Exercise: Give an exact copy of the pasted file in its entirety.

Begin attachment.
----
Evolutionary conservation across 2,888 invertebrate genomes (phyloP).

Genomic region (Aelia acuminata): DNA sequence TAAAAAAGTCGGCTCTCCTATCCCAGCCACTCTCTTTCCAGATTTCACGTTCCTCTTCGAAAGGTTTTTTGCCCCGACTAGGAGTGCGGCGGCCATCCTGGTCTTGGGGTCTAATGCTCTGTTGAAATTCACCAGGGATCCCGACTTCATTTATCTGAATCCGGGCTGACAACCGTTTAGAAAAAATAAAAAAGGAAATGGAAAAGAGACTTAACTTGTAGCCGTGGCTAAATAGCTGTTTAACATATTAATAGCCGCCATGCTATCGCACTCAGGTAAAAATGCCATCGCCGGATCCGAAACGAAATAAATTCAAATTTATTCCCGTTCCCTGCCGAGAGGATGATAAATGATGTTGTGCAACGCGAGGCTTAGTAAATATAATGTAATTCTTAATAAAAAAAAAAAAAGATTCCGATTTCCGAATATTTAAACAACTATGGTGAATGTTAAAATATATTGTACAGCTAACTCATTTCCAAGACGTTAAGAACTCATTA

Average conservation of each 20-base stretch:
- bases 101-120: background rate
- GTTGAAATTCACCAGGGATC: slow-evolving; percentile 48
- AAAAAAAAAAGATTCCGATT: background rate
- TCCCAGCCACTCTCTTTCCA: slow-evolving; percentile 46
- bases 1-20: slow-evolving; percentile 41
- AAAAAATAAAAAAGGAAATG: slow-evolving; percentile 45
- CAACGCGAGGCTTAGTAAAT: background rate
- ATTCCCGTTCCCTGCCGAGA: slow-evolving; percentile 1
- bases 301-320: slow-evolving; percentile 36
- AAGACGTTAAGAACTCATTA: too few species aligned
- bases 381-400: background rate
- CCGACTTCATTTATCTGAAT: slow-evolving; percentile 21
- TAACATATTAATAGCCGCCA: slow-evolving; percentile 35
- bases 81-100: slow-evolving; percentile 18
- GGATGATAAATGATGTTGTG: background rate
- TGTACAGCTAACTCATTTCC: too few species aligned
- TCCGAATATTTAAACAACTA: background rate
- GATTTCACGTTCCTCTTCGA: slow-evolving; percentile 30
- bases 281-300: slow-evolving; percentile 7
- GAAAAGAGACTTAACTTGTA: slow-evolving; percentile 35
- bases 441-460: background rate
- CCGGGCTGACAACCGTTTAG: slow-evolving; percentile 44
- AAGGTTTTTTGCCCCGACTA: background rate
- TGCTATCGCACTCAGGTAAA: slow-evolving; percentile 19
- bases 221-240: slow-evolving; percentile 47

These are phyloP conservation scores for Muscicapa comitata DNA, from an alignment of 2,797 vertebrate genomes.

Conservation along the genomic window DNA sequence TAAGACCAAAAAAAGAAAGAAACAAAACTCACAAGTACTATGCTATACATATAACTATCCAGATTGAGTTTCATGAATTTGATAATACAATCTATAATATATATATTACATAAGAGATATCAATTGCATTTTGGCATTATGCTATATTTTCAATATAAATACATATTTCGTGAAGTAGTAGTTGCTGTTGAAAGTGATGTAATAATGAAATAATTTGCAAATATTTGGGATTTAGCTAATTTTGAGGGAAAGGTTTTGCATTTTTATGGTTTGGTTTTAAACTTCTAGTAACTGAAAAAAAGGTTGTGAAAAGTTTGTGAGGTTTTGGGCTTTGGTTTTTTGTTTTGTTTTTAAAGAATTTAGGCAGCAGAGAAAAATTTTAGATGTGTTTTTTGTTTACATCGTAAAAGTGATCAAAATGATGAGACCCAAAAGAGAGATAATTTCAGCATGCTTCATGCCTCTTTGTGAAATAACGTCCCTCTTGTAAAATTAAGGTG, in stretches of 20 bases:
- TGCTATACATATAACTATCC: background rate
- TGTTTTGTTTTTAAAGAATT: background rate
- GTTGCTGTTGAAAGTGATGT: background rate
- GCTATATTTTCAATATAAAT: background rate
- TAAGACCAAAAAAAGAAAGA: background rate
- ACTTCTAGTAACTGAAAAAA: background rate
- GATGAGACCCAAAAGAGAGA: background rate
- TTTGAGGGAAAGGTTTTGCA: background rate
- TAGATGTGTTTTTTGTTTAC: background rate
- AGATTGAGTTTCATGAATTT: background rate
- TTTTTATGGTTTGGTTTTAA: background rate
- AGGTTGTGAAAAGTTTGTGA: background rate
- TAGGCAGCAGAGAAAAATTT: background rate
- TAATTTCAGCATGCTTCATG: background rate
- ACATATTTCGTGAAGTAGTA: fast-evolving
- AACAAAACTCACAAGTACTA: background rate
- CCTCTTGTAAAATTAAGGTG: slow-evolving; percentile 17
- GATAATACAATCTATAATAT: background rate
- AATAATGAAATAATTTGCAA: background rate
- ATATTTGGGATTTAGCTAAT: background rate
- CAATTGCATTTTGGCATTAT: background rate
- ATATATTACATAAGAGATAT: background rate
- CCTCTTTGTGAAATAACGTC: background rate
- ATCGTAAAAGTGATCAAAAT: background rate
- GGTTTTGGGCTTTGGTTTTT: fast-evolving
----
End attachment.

Evolutionary conservation across 2,888 invertebrate genomes (phyloP).

Genomic region (Aelia acuminata): DNA sequence TAAAAAAGTCGGCTCTCCTATCCCAGCCACTCTCTTTCCAGATTTCACGTTCCTCTTCGAAAGGTTTTTTGCCCCGACTAGGAGTGCGGCGGCCATCCTGGTCTTGGGGTCTAATGCTCTGTTGAAATTCACCAGGGATCCCGACTTCATTTATCTGAATCCGGGCTGACAACCGTTTAGAAAAAATAAAAAAGGAAATGGAAAAGAGACTTAACTTGTAGCCGTGGCTAAATAGCTGTTTAACATATTAATAGCCGCCATGCTATCGCACTCAGGTAAAAATGCCATCGCCGGATCCGAAACGAAATAAATTCAAATTTATTCCCGTTCCCTGCCGAGAGGATGATAAATGATGTTGTGCAACGCGAGGCTTAGTAAATATAATGTAATTCTTAATAAAAAAAAAAAAAGATTCCGATTTCCGAATATTTAAACAACTATGGTGAATGTTAAAATATATTGTACAGCTAACTCATTTCCAAGACGTTAAGAACTCATTA

Average conservation of each 20-base stretch:
- bases 101-120: background rate
- GTTGAAATTCACCAGGGATC: slow-evolving; percentile 48
- AAAAAAAAAAGATTCCGATT: background rate
- TCCCAGCCACTCTCTTTCCA: slow-evolving; percentile 46
- bases 1-20: slow-evolving; percentile 41
- AAAAAATAAAAAAGGAAATG: slow-evolving; percentile 45
- CAACGCGAGGCTTAGTAAAT: background rate
- ATTCCCGTTCCCTGCCGAGA: slow-evolving; percentile 1
- bases 301-320: slow-evolving; percentile 36
- AAGACGTTAAGAACTCATTA: too few species aligned
- bases 381-400: background rate
- CCGACTTCATTTATCTGAAT: slow-evolving; percentile 21
- TAACATATTAATAGCCGCCA: slow-evolving; percentile 35
- bases 81-100: slow-evolving; percentile 18
- GGATGATAAATGATGTTGTG: background rate
- TGTACAGCTAACTCATTTCC: too few species aligned
- TCCGAATATTTAAACAACTA: background rate
- GATTTCACGTTCCTCTTCGA: slow-evolving; percentile 30
- bases 281-300: slow-evolving; percentile 7
- GAAAAGAGACTTAACTTGTA: slow-evolving; percentile 35
- bases 441-460: background rate
- CCGGGCTGACAACCGTTTAG: slow-evolving; percentile 44
- AAGGTTTTTTGCCCCGACTA: background rate
- TGCTATCGCACTCAGGTAAA: slow-evolving; percentile 19
- bases 221-240: slow-evolving; percentile 47

These are phyloP conservation scores for Muscicapa comitata DNA, from an alignment of 2,797 vertebrate genomes.

Conservation along the genomic window DNA sequence TAAGACCAAAAAAAGAAAGAAACAAAACTCACAAGTACTATGCTATACATATAACTATCCAGATTGAGTTTCATGAATTTGATAATACAATCTATAATATATATATTACATAAGAGATATCAATTGCATTTTGGCATTATGCTATATTTTCAATATAAATACATATTTCGTGAAGTAGTAGTTGCTGTTGAAAGTGATGTAATAATGAAATAATTTGCAAATATTTGGGATTTAGCTAATTTTGAGGGAAAGGTTTTGCATTTTTATGGTTTGGTTTTAAACTTCTAGTAACTGAAAAAAAGGTTGTGAAAAGTTTGTGAGGTTTTGGGCTTTGGTTTTTTGTTTTGTTTTTAAAGAATTTAGGCAGCAGAGAAAAATTTTAGATGTGTTTTTTGTTTACATCGTAAAAGTGATCAAAATGATGAGACCCAAAAGAGAGATAATTTCAGCATGCTTCATGCCTCTTTGTGAAATAACGTCCCTCTTGTAAAATTAAGGTG, in stretches of 20 bases:
- TGCTATACATATAACTATCC: background rate
- TGTTTTGTTTTTAAAGAATT: background rate
- GTTGCTGTTGAAAGTGATGT: background rate
- GCTATATTTTCAATATAAAT: background rate
- TAAGACCAAAAAAAGAAAGA: background rate
- ACTTCTAGTAACTGAAAAAA: background rate
- GATGAGACCCAAAAGAGAGA: background rate
- TTTGAGGGAAAGGTTTTGCA: background rate
- TAGATGTGTTTTTTGTTTAC: background rate
- AGATTGAGTTTCATGAATTT: background rate
- TTTTTATGGTTTGGTTTTAA: background rate
- AGGTTGTGAAAAGTTTGTGA: background rate
- TAGGCAGCAGAGAAAAATTT: background rate
- TAATTTCAGCATGCTTCATG: background rate
- ACATATTTCGTGAAGTAGTA: fast-evolving
- AACAAAACTCACAAGTACTA: background rate
- CCTCTTGTAAAATTAAGGTG: slow-evolving; percentile 17
- GATAATACAATCTATAATAT: background rate
- AATAATGAAATAATTTGCAA: background rate
- ATATTTGGGATTTAGCTAAT: background rate
- CAATTGCATTTTGGCATTAT: background rate
- ATATATTACATAAGAGATAT: background rate
- CCTCTTTGTGAAATAACGTC: background rate
- ATCGTAAAAGTGATCAAAAT: background rate
- GGTTTTGGGCTTTGGTTTTT: fast-evolving